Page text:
I attended for the second time the Concours Mondial de Bruxelles. I had wanted to be a part of it for a very long time because it is a “traveling show” which every year takes place somewhere else and every year you see something new. A new wine region, new wines, new people, interesting places.
I was glad to meet at the airport a bigger team, especially since one of the team members was my old friend, Lorena Deaconu. In addition to last year’s colleagues, Horia Hasnaş, Valentin Ceafalău, Cătălin Păduraru, Cosmin Popescu, we were joined this year by Prof. Valeriu Cotea, Sergiu Nedelea and Otilia Chiriţă. A great group, full of enthusiasm.
Together with my Moldavian colleagues (five highly professional Moldavians and connoisseurs), we formed an even more impressive team. For us, Greater Romania is accomplished and works very well. Wine is a great connector, with a history older than any territorial maps and the vagaries of time.
More than 9,000 samples were judged by 61 committees, five more than last year in Plovdiv. Can you realize just how many bottles there were? 36,000 bottles in total to be registered and ordered and divided into series for each commission. It’s an impressive workload and I can tell you from experience that even for 150 samples it takes a lot of time. You can imagine what it’s like for 9000!
I judged wines from Spain, France, Italy and Portugal.
We had a series of champagne, yes, actual champagne, not sparkling wine, from 2008 to 2002. We started with the freshest, of course. Some had already oxidized and had little pearling, others were still excellent. A good bonus lesson.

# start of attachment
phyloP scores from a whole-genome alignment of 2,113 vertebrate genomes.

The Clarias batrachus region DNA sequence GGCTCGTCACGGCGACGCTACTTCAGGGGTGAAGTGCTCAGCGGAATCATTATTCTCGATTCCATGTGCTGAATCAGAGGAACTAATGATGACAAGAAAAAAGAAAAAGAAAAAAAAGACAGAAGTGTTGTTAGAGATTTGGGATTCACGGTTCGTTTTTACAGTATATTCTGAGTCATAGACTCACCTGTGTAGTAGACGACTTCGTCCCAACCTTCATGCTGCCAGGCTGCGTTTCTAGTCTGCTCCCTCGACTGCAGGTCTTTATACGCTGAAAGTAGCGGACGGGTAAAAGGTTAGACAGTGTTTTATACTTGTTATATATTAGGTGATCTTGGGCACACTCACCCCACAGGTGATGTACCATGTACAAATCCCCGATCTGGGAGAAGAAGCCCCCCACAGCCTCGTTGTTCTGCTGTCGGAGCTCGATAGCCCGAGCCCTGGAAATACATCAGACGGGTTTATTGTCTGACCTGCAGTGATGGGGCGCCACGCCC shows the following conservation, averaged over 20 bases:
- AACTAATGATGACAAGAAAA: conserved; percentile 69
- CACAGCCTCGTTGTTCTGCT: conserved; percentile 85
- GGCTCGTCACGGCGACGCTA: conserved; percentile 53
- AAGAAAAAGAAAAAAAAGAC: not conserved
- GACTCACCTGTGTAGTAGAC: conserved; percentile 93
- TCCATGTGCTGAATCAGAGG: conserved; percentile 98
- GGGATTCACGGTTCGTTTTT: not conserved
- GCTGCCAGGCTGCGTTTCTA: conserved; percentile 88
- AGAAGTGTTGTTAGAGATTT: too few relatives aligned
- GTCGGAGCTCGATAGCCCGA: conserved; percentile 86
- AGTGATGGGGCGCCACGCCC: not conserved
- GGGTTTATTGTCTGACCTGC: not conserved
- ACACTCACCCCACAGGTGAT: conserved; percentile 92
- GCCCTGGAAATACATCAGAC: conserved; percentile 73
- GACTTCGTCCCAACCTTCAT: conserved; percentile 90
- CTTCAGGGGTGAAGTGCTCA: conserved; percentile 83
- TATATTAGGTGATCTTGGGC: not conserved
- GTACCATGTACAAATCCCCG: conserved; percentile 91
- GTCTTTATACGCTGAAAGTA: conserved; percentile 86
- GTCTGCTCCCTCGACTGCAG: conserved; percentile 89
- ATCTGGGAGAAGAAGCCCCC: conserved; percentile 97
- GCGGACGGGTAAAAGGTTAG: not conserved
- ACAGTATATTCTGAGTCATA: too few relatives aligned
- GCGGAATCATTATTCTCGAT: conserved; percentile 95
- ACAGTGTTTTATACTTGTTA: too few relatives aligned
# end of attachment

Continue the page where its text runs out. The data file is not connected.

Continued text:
Red wines dominated clearly, a consequence of consumption trends. I had to judge two wine series of Bordeaux. The unbarreld ones received better grades than the ones barreled in oak. I gave good grades to the Spanish wines in Castilla to Mancha and to those in Portugal, which did not differ greatly from those I saw in Berlin in winter. They were fruity, full and complex from Touriga Nacional, Touriga Franca or Alicante Bouschet.
Ours was a quiet and balanced committee. Although we did not talk very much to each other, there was little difference between our grades for most of the time. We very rarely diverged. Of course, our colleague from Spain clearly preferred wines with intensive wood notes, as they all do in Spain. All in all… it was a tour de force that involved a great deal of concentration. When each producer sends the best wine from his wine cellar to the competition, it all becomes and even greater responsibility and every wine must be carefully analyzed.
The surprise came on the last day, when the place of next year’s edition was announced, a revelation that everybody was waiting for. Well … we are going to China, all the way to Haidian, a small neighborhood of nearly 4 million people in Beijing. This is the first time this contest leaves Europe. Reasons are simple to understand. China has become the second largest wine producer in the world and has every chance to soon reach first place. Can you imagine?! Wine consumption rose to 1.4 liters / capita! I talked to colleagues who participated in tastings of Chinese wine and confessed they were surprisingly good.
The three days of the competition ended with a wonderful festive evening, organized by our hosts, with various events. The funniest one was when some of our colleagues “danced” Kamate, Kamate kaora, kaora, just like in rugby, but this time with lyrics with a wine theme, of course. It was due to the association between wine production and rugby: regardless of the weather, no matter the season, you must be well trained and prepared.
It did not matter that the bus to the airport left at 3 am and we got home a little tired. There were a few days lived intensely, a wonderful wine adventure, which I enjoyed with great pleasure. Until next time!